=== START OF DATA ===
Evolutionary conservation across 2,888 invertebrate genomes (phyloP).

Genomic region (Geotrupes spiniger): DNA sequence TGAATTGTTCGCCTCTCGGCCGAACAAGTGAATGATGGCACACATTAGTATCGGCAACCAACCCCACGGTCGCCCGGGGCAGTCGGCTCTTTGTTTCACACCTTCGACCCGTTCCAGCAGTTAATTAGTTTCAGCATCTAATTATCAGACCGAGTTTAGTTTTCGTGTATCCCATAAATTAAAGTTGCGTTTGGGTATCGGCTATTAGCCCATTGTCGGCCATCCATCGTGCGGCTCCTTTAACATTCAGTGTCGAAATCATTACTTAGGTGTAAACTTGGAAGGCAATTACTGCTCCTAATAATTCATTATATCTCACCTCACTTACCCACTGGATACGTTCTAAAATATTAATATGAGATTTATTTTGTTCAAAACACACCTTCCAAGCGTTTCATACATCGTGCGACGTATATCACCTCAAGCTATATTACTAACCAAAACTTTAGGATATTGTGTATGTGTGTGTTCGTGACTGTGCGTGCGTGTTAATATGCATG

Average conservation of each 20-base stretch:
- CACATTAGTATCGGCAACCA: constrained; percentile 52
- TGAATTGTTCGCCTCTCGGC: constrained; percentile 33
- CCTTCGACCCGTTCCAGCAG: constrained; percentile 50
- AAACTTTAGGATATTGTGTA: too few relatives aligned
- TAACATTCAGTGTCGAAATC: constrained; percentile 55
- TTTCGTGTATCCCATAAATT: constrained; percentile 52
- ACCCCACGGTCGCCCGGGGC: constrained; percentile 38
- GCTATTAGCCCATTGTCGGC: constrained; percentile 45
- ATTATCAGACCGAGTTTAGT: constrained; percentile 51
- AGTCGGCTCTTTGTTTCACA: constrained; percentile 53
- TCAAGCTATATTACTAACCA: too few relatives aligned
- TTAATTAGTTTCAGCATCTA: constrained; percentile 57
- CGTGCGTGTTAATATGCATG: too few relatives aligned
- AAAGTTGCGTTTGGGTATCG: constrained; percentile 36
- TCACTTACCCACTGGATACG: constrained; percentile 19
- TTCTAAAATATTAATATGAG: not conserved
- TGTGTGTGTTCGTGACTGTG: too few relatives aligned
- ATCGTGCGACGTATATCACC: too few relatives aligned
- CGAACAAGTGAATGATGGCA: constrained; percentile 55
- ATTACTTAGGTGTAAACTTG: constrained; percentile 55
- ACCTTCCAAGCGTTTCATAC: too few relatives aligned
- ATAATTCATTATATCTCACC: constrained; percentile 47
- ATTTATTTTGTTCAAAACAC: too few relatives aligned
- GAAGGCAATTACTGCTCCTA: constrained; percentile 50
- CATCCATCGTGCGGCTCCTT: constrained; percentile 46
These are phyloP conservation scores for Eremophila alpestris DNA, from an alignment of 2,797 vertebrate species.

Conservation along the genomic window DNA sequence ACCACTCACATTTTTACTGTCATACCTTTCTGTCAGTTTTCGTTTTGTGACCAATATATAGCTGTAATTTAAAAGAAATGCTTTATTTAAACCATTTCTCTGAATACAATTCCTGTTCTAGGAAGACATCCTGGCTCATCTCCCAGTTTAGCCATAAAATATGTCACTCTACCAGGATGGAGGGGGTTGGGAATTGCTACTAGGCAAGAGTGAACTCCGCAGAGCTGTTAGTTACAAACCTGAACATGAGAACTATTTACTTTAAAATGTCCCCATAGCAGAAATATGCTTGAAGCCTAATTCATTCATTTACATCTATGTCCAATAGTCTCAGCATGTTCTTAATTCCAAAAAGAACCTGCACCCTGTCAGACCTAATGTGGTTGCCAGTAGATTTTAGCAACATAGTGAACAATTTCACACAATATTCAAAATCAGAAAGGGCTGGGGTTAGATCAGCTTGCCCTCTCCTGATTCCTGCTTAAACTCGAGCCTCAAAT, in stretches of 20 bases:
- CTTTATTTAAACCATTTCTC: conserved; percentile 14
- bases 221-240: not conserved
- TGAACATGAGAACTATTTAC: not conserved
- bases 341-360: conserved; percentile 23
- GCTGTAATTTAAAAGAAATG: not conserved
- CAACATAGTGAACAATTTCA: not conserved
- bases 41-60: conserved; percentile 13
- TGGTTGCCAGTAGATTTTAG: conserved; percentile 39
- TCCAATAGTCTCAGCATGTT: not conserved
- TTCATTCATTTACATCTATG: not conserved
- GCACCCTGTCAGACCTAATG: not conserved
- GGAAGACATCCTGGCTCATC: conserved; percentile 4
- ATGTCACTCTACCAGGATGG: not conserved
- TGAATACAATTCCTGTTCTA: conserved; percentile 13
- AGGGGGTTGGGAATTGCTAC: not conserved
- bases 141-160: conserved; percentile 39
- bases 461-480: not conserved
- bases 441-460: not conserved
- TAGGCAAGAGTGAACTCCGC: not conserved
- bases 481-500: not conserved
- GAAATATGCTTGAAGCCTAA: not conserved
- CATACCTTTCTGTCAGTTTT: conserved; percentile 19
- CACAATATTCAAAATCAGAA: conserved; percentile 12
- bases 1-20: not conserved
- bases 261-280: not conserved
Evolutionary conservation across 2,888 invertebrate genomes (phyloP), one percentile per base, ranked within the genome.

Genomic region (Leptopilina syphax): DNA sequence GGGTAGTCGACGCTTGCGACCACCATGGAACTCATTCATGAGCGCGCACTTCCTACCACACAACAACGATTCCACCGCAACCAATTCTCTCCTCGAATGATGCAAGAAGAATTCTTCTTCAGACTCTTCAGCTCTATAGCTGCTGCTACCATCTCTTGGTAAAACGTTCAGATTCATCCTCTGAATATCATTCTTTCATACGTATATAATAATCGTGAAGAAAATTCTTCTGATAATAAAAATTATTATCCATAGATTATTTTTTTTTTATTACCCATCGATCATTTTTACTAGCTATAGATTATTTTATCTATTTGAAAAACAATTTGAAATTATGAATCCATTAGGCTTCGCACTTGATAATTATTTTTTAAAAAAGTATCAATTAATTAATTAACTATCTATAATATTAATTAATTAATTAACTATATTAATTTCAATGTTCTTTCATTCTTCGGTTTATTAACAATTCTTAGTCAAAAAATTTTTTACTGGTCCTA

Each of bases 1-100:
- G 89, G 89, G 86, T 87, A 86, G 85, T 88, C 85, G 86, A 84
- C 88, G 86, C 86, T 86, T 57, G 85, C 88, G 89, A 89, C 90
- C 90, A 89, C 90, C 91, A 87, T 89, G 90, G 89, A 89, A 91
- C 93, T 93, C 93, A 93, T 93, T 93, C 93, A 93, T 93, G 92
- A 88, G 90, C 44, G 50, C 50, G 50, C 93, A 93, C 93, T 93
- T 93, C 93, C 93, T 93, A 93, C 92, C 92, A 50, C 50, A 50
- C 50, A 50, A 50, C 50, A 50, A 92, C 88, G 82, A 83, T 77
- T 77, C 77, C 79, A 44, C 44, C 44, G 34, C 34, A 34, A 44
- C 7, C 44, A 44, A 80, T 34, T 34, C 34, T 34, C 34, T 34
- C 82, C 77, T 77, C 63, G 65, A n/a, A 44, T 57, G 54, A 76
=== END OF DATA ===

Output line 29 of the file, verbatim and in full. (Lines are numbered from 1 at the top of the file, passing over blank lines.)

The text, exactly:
These are phyloP conservation scores for Eremophila alpestris DNA, from an alignment of 2,797 vertebrate species.